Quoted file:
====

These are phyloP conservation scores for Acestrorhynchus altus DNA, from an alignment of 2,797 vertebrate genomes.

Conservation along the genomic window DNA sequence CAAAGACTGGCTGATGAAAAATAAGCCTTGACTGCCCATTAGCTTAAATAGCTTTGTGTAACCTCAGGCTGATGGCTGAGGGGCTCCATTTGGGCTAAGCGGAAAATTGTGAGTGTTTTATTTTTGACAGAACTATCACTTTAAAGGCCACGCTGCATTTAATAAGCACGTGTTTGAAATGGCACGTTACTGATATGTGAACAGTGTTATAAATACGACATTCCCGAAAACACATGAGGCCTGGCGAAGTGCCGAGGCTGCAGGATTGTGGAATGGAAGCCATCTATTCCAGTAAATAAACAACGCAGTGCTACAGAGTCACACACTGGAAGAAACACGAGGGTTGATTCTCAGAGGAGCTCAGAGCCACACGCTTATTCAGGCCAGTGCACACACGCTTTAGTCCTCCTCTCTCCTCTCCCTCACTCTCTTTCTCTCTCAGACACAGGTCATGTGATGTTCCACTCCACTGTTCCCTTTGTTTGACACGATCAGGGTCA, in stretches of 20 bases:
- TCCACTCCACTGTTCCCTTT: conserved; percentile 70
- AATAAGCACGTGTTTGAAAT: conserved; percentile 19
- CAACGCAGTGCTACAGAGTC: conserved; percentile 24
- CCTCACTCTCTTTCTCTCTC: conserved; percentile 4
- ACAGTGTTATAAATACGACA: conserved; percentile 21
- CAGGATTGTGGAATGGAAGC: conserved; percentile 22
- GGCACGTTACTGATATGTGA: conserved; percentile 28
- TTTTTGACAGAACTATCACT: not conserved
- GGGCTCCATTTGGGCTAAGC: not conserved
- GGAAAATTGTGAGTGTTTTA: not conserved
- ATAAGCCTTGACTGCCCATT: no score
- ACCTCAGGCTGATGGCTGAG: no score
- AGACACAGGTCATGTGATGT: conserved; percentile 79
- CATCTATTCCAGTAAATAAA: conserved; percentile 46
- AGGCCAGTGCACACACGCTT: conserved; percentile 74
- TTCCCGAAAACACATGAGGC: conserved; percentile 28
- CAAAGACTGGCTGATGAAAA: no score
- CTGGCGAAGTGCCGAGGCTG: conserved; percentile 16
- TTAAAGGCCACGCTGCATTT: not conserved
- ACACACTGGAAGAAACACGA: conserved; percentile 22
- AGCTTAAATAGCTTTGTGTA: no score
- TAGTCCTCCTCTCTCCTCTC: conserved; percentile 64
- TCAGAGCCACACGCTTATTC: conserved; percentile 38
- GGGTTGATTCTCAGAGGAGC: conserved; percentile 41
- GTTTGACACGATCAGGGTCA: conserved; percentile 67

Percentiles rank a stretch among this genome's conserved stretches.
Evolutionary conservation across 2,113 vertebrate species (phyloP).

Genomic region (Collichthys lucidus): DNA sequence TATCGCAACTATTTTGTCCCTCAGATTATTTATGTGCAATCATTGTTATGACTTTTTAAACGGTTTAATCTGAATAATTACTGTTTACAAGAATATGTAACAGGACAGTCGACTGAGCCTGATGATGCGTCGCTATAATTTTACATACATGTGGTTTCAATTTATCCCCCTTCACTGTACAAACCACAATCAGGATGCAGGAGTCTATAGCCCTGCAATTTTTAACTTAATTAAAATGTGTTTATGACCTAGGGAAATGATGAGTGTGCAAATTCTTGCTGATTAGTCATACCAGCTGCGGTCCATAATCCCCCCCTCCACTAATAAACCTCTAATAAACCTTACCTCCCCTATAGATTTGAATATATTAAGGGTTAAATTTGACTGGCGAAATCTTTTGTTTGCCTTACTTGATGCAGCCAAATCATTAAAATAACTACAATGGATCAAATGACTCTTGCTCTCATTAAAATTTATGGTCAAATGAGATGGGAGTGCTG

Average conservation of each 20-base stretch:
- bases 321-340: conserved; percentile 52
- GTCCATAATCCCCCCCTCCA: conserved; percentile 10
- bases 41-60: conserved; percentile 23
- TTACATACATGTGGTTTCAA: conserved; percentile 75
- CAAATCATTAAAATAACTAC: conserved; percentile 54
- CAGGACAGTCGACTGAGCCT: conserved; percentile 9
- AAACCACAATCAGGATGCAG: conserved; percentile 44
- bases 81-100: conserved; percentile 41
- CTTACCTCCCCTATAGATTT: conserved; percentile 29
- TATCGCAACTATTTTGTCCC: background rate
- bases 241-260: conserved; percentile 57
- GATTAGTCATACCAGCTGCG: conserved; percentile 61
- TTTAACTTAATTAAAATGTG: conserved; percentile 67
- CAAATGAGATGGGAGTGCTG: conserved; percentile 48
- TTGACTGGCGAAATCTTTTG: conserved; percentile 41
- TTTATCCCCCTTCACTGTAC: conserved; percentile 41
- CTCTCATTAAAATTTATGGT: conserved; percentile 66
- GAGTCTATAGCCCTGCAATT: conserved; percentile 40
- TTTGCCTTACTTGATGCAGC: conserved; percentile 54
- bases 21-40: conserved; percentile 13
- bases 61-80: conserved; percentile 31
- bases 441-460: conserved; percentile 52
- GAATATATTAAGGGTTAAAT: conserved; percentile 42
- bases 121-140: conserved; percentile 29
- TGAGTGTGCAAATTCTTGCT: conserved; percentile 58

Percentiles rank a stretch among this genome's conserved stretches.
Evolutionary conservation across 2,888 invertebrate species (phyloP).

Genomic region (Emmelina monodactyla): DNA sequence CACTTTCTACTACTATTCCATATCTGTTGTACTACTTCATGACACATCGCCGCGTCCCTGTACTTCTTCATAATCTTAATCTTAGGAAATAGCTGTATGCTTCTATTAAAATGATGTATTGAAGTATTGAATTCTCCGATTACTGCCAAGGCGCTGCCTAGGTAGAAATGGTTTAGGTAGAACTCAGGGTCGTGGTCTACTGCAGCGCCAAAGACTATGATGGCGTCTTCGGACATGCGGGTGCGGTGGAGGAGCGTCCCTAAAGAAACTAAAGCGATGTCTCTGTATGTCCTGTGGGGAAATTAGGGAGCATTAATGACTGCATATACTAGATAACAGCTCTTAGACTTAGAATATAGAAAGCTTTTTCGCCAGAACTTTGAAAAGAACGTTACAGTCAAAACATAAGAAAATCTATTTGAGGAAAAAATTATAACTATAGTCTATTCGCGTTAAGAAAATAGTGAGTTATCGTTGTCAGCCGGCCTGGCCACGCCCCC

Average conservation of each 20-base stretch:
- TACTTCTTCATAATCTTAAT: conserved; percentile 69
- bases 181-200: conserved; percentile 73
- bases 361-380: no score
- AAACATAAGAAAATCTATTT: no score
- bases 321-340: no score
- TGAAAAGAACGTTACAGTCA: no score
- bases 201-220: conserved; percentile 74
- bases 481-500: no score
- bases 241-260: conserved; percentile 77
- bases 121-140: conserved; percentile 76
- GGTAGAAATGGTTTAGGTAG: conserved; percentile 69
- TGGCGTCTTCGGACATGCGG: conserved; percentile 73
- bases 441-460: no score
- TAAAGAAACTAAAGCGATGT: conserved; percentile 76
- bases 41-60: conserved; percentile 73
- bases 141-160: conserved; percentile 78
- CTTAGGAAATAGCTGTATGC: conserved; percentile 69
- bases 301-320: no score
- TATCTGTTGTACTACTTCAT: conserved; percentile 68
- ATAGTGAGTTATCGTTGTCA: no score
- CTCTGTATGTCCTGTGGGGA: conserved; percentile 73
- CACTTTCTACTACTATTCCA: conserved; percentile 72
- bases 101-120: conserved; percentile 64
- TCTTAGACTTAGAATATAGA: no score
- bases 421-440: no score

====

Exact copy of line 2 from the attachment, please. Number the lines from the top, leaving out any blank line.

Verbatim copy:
Conservation along the genomic window DNA sequence CAAAGACTGGCTGATGAAAAATAAGCCTTGACTGCCCATTAGCTTAAATAGCTTTGTGTAACCTCAGGCTGATGGCTGAGGGGCTCCATTTGGGCTAAGCGGAAAATTGTGAGTGTTTTATTTTTGACAGAACTATCACTTTAAAGGCCACGCTGCATTTAATAAGCACGTGTTTGAAATGGCACGTTACTGATATGTGAACAGTGTTATAAATACGACATTCCCGAAAACACATGAGGCCTGGCGAAGTGCCGAGGCTGCAGGATTGTGGAATGGAAGCCATCTATTCCAGTAAATAAACAACGCAGTGCTACAGAGTCACACACTGGAAGAAACACGAGGGTTGATTCTCAGAGGAGCTCAGAGCCACACGCTTATTCAGGCCAGTGCACACACGCTTTAGTCCTCCTCTCTCCTCTCCCTCACTCTCTTTCTCTCTCAGACACAGGTCATGTGATGTTCCACTCCACTGTTCCCTTTGTTTGACACGATCAGGGTCA, in stretches of 20 bases: